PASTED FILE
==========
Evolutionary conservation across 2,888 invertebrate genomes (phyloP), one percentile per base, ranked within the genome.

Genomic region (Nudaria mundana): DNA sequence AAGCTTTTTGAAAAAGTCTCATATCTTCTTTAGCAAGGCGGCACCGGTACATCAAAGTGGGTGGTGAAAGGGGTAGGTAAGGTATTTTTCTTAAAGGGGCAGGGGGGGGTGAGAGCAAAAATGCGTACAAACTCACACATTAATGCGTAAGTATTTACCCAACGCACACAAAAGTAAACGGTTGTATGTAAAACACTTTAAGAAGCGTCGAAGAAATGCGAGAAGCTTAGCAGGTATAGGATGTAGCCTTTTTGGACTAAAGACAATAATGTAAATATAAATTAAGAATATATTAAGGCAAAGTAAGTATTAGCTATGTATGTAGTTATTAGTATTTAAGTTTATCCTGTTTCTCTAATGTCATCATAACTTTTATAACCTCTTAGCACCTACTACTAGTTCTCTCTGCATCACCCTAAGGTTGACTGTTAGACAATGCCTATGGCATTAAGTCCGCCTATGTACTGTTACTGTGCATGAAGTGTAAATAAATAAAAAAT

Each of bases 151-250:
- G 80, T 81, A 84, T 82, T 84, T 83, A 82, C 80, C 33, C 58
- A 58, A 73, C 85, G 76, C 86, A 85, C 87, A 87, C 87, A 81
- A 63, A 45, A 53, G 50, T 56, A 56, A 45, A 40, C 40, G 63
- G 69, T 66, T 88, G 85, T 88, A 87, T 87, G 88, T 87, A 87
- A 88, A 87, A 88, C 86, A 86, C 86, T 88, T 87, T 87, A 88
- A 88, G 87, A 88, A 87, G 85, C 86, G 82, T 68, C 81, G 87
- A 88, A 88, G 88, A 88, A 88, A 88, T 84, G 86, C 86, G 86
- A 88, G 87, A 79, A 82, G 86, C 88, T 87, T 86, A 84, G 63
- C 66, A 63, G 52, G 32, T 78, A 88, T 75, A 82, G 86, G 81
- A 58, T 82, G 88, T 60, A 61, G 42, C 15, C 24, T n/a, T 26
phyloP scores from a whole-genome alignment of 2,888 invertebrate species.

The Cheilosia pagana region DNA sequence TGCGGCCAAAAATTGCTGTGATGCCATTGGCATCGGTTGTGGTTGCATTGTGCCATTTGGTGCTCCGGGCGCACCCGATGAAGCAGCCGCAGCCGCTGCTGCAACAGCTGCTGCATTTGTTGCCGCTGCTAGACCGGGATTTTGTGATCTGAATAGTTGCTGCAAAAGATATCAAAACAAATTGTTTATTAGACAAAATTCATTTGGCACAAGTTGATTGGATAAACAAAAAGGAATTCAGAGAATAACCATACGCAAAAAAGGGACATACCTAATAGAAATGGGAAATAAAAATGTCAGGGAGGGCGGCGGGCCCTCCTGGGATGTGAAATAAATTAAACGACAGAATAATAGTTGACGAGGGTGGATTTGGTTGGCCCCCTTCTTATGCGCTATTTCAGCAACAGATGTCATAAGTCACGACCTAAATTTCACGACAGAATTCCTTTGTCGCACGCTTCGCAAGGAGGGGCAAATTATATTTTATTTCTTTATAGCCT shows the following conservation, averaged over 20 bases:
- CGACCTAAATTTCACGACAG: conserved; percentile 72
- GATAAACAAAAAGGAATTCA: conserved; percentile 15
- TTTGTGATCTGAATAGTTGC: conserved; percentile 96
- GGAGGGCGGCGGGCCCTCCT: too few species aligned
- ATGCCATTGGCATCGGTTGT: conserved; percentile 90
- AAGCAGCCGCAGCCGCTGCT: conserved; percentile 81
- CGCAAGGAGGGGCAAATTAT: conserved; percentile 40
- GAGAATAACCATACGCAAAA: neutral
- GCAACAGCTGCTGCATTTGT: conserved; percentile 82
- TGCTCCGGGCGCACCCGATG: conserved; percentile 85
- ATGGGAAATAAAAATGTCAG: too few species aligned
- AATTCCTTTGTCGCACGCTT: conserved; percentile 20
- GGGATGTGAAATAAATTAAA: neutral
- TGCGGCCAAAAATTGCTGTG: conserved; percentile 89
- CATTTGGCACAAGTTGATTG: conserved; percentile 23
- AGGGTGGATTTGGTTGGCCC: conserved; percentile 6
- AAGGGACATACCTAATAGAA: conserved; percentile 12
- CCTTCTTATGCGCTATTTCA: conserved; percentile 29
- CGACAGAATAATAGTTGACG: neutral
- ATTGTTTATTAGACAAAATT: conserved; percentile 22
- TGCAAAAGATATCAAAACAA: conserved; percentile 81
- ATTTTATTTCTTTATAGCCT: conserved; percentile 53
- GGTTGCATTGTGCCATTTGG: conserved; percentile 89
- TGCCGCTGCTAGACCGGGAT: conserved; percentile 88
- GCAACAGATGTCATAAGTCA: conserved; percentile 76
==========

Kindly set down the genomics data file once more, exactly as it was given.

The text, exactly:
Evolutionary conservation across 2,888 invertebrate genomes (phyloP), one percentile per base, ranked within the genome.

Genomic region (Nudaria mundana): DNA sequence AAGCTTTTTGAAAAAGTCTCATATCTTCTTTAGCAAGGCGGCACCGGTACATCAAAGTGGGTGGTGAAAGGGGTAGGTAAGGTATTTTTCTTAAAGGGGCAGGGGGGGGTGAGAGCAAAAATGCGTACAAACTCACACATTAATGCGTAAGTATTTACCCAACGCACACAAAAGTAAACGGTTGTATGTAAAACACTTTAAGAAGCGTCGAAGAAATGCGAGAAGCTTAGCAGGTATAGGATGTAGCCTTTTTGGACTAAAGACAATAATGTAAATATAAATTAAGAATATATTAAGGCAAAGTAAGTATTAGCTATGTATGTAGTTATTAGTATTTAAGTTTATCCTGTTTCTCTAATGTCATCATAACTTTTATAACCTCTTAGCACCTACTACTAGTTCTCTCTGCATCACCCTAAGGTTGACTGTTAGACAATGCCTATGGCATTAAGTCCGCCTATGTACTGTTACTGTGCATGAAGTGTAAATAAATAAAAAAT

Each of bases 151-250:
- G 80, T 81, A 84, T 82, T 84, T 83, A 82, C 80, C 33, C 58
- A 58, A 73, C 85, G 76, C 86, A 85, C 87, A 87, C 87, A 81
- A 63, A 45, A 53, G 50, T 56, A 56, A 45, A 40, C 40, G 63
- G 69, T 66, T 88, G 85, T 88, A 87, T 87, G 88, T 87, A 87
- A 88, A 87, A 88, C 86, A 86, C 86, T 88, T 87, T 87, A 88
- A 88, G 87, A 88, A 87, G 85, C 86, G 82, T 68, C 81, G 87
- A 88, A 88, G 88, A 88, A 88, A 88, T 84, G 86, C 86, G 86
- A 88, G 87, A 79, A 82, G 86, C 88, T 87, T 86, A 84, G 63
- C 66, A 63, G 52, G 32, T 78, A 88, T 75, A 82, G 86, G 81
- A 58, T 82, G 88, T 60, A 61, G 42, C 15, C 24, T n/a, T 26
phyloP scores from a whole-genome alignment of 2,888 invertebrate species.

The Cheilosia pagana region DNA sequence TGCGGCCAAAAATTGCTGTGATGCCATTGGCATCGGTTGTGGTTGCATTGTGCCATTTGGTGCTCCGGGCGCACCCGATGAAGCAGCCGCAGCCGCTGCTGCAACAGCTGCTGCATTTGTTGCCGCTGCTAGACCGGGATTTTGTGATCTGAATAGTTGCTGCAAAAGATATCAAAACAAATTGTTTATTAGACAAAATTCATTTGGCACAAGTTGATTGGATAAACAAAAAGGAATTCAGAGAATAACCATACGCAAAAAAGGGACATACCTAATAGAAATGGGAAATAAAAATGTCAGGGAGGGCGGCGGGCCCTCCTGGGATGTGAAATAAATTAAACGACAGAATAATAGTTGACGAGGGTGGATTTGGTTGGCCCCCTTCTTATGCGCTATTTCAGCAACAGATGTCATAAGTCACGACCTAAATTTCACGACAGAATTCCTTTGTCGCACGCTTCGCAAGGAGGGGCAAATTATATTTTATTTCTTTATAGCCT shows the following conservation, averaged over 20 bases:
- CGACCTAAATTTCACGACAG: conserved; percentile 72
- GATAAACAAAAAGGAATTCA: conserved; percentile 15
- TTTGTGATCTGAATAGTTGC: conserved; percentile 96
- GGAGGGCGGCGGGCCCTCCT: too few species aligned
- ATGCCATTGGCATCGGTTGT: conserved; percentile 90
- AAGCAGCCGCAGCCGCTGCT: conserved; percentile 81
- CGCAAGGAGGGGCAAATTAT: conserved; percentile 40
- GAGAATAACCATACGCAAAA: neutral
- GCAACAGCTGCTGCATTTGT: conserved; percentile 82
- TGCTCCGGGCGCACCCGATG: conserved; percentile 85
- ATGGGAAATAAAAATGTCAG: too few species aligned
- AATTCCTTTGTCGCACGCTT: conserved; percentile 20
- GGGATGTGAAATAAATTAAA: neutral
- TGCGGCCAAAAATTGCTGTG: conserved; percentile 89
- CATTTGGCACAAGTTGATTG: conserved; percentile 23
- AGGGTGGATTTGGTTGGCCC: conserved; percentile 6
- AAGGGACATACCTAATAGAA: conserved; percentile 12
- CCTTCTTATGCGCTATTTCA: conserved; percentile 29
- CGACAGAATAATAGTTGACG: neutral
- ATTGTTTATTAGACAAAATT: conserved; percentile 22
- TGCAAAAGATATCAAAACAA: conserved; percentile 81
- ATTTTATTTCTTTATAGCCT: conserved; percentile 53
- GGTTGCATTGTGCCATTTGG: conserved; percentile 89
- TGCCGCTGCTAGACCGGGAT: conserved; percentile 88
- GCAACAGATGTCATAAGTCA: conserved; percentile 76